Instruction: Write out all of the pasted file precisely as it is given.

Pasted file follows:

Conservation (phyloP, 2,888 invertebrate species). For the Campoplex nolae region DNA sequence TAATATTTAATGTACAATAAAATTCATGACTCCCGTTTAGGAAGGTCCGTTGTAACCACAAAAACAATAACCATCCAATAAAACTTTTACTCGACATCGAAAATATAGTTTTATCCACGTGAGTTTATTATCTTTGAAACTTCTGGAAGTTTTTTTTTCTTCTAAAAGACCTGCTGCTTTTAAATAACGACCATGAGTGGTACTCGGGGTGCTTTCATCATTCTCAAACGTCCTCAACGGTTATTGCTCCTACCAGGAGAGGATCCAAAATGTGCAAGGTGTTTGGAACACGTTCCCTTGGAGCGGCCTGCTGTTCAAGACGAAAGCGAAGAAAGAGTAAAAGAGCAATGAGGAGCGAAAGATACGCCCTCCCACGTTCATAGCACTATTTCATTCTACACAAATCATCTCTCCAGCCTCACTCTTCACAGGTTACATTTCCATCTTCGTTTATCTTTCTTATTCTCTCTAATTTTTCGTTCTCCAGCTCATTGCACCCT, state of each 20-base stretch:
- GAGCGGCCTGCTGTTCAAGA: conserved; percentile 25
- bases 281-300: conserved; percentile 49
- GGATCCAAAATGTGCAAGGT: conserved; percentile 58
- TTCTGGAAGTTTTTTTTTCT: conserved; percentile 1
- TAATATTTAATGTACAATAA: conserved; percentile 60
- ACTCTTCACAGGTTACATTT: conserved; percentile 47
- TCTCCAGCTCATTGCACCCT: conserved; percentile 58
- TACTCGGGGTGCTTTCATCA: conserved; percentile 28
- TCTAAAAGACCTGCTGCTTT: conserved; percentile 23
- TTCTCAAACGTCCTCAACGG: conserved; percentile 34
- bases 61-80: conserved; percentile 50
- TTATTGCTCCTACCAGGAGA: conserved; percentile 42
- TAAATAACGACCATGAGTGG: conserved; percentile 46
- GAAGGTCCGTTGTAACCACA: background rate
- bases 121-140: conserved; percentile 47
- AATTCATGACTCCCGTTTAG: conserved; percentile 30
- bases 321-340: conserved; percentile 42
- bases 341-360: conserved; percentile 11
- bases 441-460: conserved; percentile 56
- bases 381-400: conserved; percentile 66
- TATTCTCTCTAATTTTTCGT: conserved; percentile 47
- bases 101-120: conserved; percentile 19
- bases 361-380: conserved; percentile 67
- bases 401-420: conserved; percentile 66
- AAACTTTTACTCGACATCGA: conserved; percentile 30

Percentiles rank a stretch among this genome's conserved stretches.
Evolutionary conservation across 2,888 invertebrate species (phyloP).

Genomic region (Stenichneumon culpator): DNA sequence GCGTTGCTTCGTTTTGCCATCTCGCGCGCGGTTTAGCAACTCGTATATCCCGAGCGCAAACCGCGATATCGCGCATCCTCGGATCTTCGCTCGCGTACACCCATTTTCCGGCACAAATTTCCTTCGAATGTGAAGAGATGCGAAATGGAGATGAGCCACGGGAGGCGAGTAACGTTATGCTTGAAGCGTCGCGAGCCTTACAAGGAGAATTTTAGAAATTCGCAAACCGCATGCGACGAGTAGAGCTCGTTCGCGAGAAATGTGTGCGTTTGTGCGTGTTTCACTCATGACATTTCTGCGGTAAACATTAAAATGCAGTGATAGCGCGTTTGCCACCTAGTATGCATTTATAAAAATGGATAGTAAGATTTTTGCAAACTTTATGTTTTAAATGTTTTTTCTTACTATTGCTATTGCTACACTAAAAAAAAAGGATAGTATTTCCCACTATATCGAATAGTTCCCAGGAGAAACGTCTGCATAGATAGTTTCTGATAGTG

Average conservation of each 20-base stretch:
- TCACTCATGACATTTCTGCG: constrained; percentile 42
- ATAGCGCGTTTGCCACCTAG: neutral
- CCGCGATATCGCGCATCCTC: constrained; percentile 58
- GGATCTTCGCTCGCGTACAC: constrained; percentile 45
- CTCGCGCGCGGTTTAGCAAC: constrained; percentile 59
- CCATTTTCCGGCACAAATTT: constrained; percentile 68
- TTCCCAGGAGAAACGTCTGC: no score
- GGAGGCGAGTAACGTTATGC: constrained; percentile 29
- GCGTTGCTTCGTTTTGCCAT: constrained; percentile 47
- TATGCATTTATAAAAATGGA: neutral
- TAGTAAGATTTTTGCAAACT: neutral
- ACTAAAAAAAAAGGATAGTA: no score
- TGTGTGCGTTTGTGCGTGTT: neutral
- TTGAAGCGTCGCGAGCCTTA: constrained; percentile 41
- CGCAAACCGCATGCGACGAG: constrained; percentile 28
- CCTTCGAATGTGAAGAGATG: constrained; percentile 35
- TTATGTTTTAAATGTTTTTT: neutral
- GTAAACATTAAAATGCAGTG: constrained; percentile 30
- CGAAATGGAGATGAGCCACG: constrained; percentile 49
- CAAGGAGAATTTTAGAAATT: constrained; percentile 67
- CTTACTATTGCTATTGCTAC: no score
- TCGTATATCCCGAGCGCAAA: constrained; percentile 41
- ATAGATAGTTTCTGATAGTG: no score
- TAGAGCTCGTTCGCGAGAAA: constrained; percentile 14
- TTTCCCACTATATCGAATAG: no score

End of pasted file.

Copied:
Conservation (phyloP, 2,888 invertebrate species). For the Campoplex nolae region DNA sequence TAATATTTAATGTACAATAAAATTCATGACTCCCGTTTAGGAAGGTCCGTTGTAACCACAAAAACAATAACCATCCAATAAAACTTTTACTCGACATCGAAAATATAGTTTTATCCACGTGAGTTTATTATCTTTGAAACTTCTGGAAGTTTTTTTTTCTTCTAAAAGACCTGCTGCTTTTAAATAACGACCATGAGTGGTACTCGGGGTGCTTTCATCATTCTCAAACGTCCTCAACGGTTATTGCTCCTACCAGGAGAGGATCCAAAATGTGCAAGGTGTTTGGAACACGTTCCCTTGGAGCGGCCTGCTGTTCAAGACGAAAGCGAAGAAAGAGTAAAAGAGCAATGAGGAGCGAAAGATACGCCCTCCCACGTTCATAGCACTATTTCATTCTACACAAATCATCTCTCCAGCCTCACTCTTCACAGGTTACATTTCCATCTTCGTTTATCTTTCTTATTCTCTCTAATTTTTCGTTCTCCAGCTCATTGCACCCT, state of each 20-base stretch:
- GAGCGGCCTGCTGTTCAAGA: conserved; percentile 25
- bases 281-300: conserved; percentile 49
- GGATCCAAAATGTGCAAGGT: conserved; percentile 58
- TTCTGGAAGTTTTTTTTTCT: conserved; percentile 1
- TAATATTTAATGTACAATAA: conserved; percentile 60
- ACTCTTCACAGGTTACATTT: conserved; percentile 47
- TCTCCAGCTCATTGCACCCT: conserved; percentile 58
- TACTCGGGGTGCTTTCATCA: conserved; percentile 28
- TCTAAAAGACCTGCTGCTTT: conserved; percentile 23
- TTCTCAAACGTCCTCAACGG: conserved; percentile 34
- bases 61-80: conserved; percentile 50
- TTATTGCTCCTACCAGGAGA: conserved; percentile 42
- TAAATAACGACCATGAGTGG: conserved; percentile 46
- GAAGGTCCGTTGTAACCACA: background rate
- bases 121-140: conserved; percentile 47
- AATTCATGACTCCCGTTTAG: conserved; percentile 30
- bases 321-340: conserved; percentile 42
- bases 341-360: conserved; percentile 11
- bases 441-460: conserved; percentile 56
- bases 381-400: conserved; percentile 66
- TATTCTCTCTAATTTTTCGT: conserved; percentile 47
- bases 101-120: conserved; percentile 19
- bases 361-380: conserved; percentile 67
- bases 401-420: conserved; percentile 66
- AAACTTTTACTCGACATCGA: conserved; percentile 30

Percentiles rank a stretch among this genome's conserved stretches.
Evolutionary conservation across 2,888 invertebrate species (phyloP).

Genomic region (Stenichneumon culpator): DNA sequence GCGTTGCTTCGTTTTGCCATCTCGCGCGCGGTTTAGCAACTCGTATATCCCGAGCGCAAACCGCGATATCGCGCATCCTCGGATCTTCGCTCGCGTACACCCATTTTCCGGCACAAATTTCCTTCGAATGTGAAGAGATGCGAAATGGAGATGAGCCACGGGAGGCGAGTAACGTTATGCTTGAAGCGTCGCGAGCCTTACAAGGAGAATTTTAGAAATTCGCAAACCGCATGCGACGAGTAGAGCTCGTTCGCGAGAAATGTGTGCGTTTGTGCGTGTTTCACTCATGACATTTCTGCGGTAAACATTAAAATGCAGTGATAGCGCGTTTGCCACCTAGTATGCATTTATAAAAATGGATAGTAAGATTTTTGCAAACTTTATGTTTTAAATGTTTTTTCTTACTATTGCTATTGCTACACTAAAAAAAAAGGATAGTATTTCCCACTATATCGAATAGTTCCCAGGAGAAACGTCTGCATAGATAGTTTCTGATAGTG

Average conservation of each 20-base stretch:
- TCACTCATGACATTTCTGCG: constrained; percentile 42
- ATAGCGCGTTTGCCACCTAG: neutral
- CCGCGATATCGCGCATCCTC: constrained; percentile 58
- GGATCTTCGCTCGCGTACAC: constrained; percentile 45
- CTCGCGCGCGGTTTAGCAAC: constrained; percentile 59
- CCATTTTCCGGCACAAATTT: constrained; percentile 68
- TTCCCAGGAGAAACGTCTGC: no score
- GGAGGCGAGTAACGTTATGC: constrained; percentile 29
- GCGTTGCTTCGTTTTGCCAT: constrained; percentile 47
- TATGCATTTATAAAAATGGA: neutral
- TAGTAAGATTTTTGCAAACT: neutral
- ACTAAAAAAAAAGGATAGTA: no score
- TGTGTGCGTTTGTGCGTGTT: neutral
- TTGAAGCGTCGCGAGCCTTA: constrained; percentile 41
- CGCAAACCGCATGCGACGAG: constrained; percentile 28
- CCTTCGAATGTGAAGAGATG: constrained; percentile 35
- TTATGTTTTAAATGTTTTTT: neutral
- GTAAACATTAAAATGCAGTG: constrained; percentile 30
- CGAAATGGAGATGAGCCACG: constrained; percentile 49
- CAAGGAGAATTTTAGAAATT: constrained; percentile 67
- CTTACTATTGCTATTGCTAC: no score
- TCGTATATCCCGAGCGCAAA: constrained; percentile 41
- ATAGATAGTTTCTGATAGTG: no score
- TAGAGCTCGTTCGCGAGAAA: constrained; percentile 14
- TTTCCCACTATATCGAATAG: no score